A light, northwesterly breeze gave us a pleasant downwind sail across the Vestfjorden to return to mainland Norway from the Lofoten islands. We landed at a beautiful anchorage on the island of Rodoy where of course, we explored our new view from the summit of Rodoylova (Rodoy Lion). From a distance, Rodoylova looks like a proud, male lion watching over the sea (or from Brian’s perspective, like Magneto’s helmet from X-Men).
Rodoy was our starting location to enter the fjords and get a closer look at the Svartisen Glacier. Svartisen is Norway’s second largest glacier. We motored into the Melfjorden, were greeted by frolicking porpoises, and soon merged into the branching Nordfjorden. The water, although a bit clouded, was a brilliant, turquoise; the color one might select for dying an Easter egg. Small fish were jumping at the surface; Brian veered from our course to try to catch the schools for a closer look but we were unable to identify the fish. Mid-way into the Nordfjorden, we ventured into an “amphitheater anchorage” (as described by Judy Lomax’s pilot guide) and spotted two seals sunning themselves on the rocks. The Nordfjorden narrowed as we continued and felt as though we had entered an untouched wilderness. This fjord had no hamlets along the shoreline, and no guest pontoon waiting for us at the head. The arms of the Svartisen glacier extended over the tops of the mountains, ever so slightly over the ridge for us to have a look at the craggy, blue ice.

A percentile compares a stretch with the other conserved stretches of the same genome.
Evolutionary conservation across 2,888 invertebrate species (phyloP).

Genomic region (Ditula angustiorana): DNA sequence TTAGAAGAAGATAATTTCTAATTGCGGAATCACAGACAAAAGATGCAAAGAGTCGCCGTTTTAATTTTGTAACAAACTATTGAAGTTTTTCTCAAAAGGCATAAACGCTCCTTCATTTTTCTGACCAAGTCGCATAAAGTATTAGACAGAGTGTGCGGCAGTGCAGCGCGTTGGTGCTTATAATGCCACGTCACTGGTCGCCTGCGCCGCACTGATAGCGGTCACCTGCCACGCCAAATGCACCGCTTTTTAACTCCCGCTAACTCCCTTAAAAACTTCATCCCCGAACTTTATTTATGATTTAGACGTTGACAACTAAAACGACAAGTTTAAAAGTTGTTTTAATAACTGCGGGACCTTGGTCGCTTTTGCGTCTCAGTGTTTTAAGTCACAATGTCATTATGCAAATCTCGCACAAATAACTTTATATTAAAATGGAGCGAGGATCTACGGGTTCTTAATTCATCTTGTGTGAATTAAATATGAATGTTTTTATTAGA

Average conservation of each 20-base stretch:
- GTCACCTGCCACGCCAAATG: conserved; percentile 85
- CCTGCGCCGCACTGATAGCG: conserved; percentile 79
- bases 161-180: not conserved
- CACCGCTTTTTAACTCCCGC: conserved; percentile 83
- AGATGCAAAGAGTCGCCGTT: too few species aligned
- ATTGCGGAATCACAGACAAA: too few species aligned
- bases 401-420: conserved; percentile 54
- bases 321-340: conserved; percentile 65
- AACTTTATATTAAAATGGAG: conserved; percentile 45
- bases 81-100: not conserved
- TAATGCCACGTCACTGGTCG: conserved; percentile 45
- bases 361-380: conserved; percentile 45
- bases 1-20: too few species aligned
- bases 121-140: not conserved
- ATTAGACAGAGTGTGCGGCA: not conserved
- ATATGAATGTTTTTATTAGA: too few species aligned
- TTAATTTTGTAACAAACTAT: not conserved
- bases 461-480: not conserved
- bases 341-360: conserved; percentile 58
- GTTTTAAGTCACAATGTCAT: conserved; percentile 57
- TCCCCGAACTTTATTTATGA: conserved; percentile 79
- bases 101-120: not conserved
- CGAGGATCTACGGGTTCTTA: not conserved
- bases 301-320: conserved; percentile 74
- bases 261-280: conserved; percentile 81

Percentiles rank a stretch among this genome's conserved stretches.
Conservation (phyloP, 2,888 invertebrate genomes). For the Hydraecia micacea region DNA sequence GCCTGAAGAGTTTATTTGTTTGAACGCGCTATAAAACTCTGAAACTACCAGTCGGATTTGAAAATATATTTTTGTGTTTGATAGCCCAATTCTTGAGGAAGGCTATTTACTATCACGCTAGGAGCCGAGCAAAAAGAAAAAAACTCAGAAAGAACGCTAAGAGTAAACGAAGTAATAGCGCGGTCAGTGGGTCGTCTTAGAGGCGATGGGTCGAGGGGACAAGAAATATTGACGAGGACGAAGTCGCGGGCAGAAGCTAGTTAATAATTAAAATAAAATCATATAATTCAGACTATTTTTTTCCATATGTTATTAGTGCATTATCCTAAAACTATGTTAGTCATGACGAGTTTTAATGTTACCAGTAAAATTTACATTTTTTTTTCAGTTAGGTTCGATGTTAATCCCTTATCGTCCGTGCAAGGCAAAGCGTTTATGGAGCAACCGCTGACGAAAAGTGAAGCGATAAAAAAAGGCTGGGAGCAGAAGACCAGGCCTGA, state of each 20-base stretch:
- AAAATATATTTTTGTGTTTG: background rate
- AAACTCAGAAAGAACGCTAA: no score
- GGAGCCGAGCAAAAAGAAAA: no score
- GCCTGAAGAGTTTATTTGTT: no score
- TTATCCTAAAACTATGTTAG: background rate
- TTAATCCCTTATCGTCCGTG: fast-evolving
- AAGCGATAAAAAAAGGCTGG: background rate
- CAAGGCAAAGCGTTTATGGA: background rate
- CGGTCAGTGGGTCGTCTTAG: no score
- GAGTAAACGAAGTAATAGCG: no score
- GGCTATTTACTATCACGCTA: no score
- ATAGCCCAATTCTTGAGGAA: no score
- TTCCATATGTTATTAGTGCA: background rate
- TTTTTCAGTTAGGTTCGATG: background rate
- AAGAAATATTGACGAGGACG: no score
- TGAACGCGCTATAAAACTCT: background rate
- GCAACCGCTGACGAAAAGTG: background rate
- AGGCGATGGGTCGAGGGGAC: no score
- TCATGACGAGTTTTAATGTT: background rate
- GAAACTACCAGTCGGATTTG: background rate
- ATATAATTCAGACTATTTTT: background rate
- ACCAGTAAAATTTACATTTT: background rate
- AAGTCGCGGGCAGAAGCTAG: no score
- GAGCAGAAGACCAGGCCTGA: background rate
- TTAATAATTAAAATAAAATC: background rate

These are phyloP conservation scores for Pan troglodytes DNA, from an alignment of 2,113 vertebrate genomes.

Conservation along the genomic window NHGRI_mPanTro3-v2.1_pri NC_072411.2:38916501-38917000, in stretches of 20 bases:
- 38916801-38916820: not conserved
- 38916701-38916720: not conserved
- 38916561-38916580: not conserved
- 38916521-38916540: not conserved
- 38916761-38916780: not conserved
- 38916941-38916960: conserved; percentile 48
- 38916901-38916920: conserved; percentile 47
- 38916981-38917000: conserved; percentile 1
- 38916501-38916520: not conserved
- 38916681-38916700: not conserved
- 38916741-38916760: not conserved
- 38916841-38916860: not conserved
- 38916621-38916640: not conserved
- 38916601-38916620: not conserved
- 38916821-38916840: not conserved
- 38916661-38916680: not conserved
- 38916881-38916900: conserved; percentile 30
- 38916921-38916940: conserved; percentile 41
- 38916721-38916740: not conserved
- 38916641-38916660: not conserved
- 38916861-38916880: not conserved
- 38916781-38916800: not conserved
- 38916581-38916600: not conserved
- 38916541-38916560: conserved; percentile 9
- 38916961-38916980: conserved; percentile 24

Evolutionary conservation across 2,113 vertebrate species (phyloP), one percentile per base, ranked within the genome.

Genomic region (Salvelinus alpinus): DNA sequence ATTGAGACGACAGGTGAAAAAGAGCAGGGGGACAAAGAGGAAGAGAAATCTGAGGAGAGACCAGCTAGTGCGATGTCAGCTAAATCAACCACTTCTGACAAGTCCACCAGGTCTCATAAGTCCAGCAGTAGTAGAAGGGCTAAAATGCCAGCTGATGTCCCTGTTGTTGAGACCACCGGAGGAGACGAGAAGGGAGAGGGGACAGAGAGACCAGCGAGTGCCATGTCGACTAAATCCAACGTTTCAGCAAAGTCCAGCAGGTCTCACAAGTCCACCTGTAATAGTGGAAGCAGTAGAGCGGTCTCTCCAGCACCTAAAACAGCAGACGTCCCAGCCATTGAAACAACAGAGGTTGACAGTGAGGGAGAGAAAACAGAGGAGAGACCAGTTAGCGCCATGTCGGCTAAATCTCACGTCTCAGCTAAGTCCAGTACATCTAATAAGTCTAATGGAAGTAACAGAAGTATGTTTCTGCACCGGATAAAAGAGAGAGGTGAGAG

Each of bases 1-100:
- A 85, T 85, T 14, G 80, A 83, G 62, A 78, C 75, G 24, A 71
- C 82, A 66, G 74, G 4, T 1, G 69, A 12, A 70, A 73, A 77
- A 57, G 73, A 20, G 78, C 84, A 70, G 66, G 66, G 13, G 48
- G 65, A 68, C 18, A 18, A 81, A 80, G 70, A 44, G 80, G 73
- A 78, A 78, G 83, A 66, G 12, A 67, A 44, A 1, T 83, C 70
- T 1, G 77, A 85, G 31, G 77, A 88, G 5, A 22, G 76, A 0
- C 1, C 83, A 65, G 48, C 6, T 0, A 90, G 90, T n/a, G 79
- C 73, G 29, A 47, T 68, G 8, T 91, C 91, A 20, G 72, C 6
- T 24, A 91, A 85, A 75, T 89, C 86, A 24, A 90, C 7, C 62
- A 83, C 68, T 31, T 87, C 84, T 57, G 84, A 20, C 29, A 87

There was no guest pontoon at the head of the Nordfjorden; we’d managed to anchor in 11-meters of water just at the edge of the shoreline, near a river outlet, then tied a line to a rock ashore to prevent Detour from swinging. Seagulls swooped at the mouth of the gushing river; small, silver fish jumped clearly out of the water!
A barely legible map at the head of the fjord, with a stone circle campfire and spare wood at its base, informed us that there were no accessible trails at this glacier access. We would not have felt comfortable leaving Detour for long in her current orientation; and so we exited the Nordfjorden, Melfjorden, and turned north (north yet again!) As it turned out, our guidebook was not spot-on for this area as for glacier access; it was, however, stunning and we could have anchored for the night at the “amphitheater anchorage” for which the description was very accurate and the depth was consistent at 10-meters. We wanted to be closer to the action! We’d also planned to meet friends at the Svartisen and they were expecting a guest pontoon. En-route, we sent an email to our friends about our diversion and continued late into the evening to anchor at the next starting location for entrance into the Holandsfjorden the next day.At the head of the Holandsfjorden, there is a spectacular, spacious guest pontoon. Here we met our Ocean Cruising Club (OCC) friends aboard S/Y Beejolly. After a bit of catching up to learn how each boat’s travels southward had been, Brian and I headed toward the Svartisen to get up close and personal with the glacier.
The power of a glacier is so tremendous that the rock below the glacier’s arm, visible now where the glacier has receded, was smooth. Farther up in the mountain, along the trail, a pile of rocks deposited by the glacier called a morraine was easy to identify.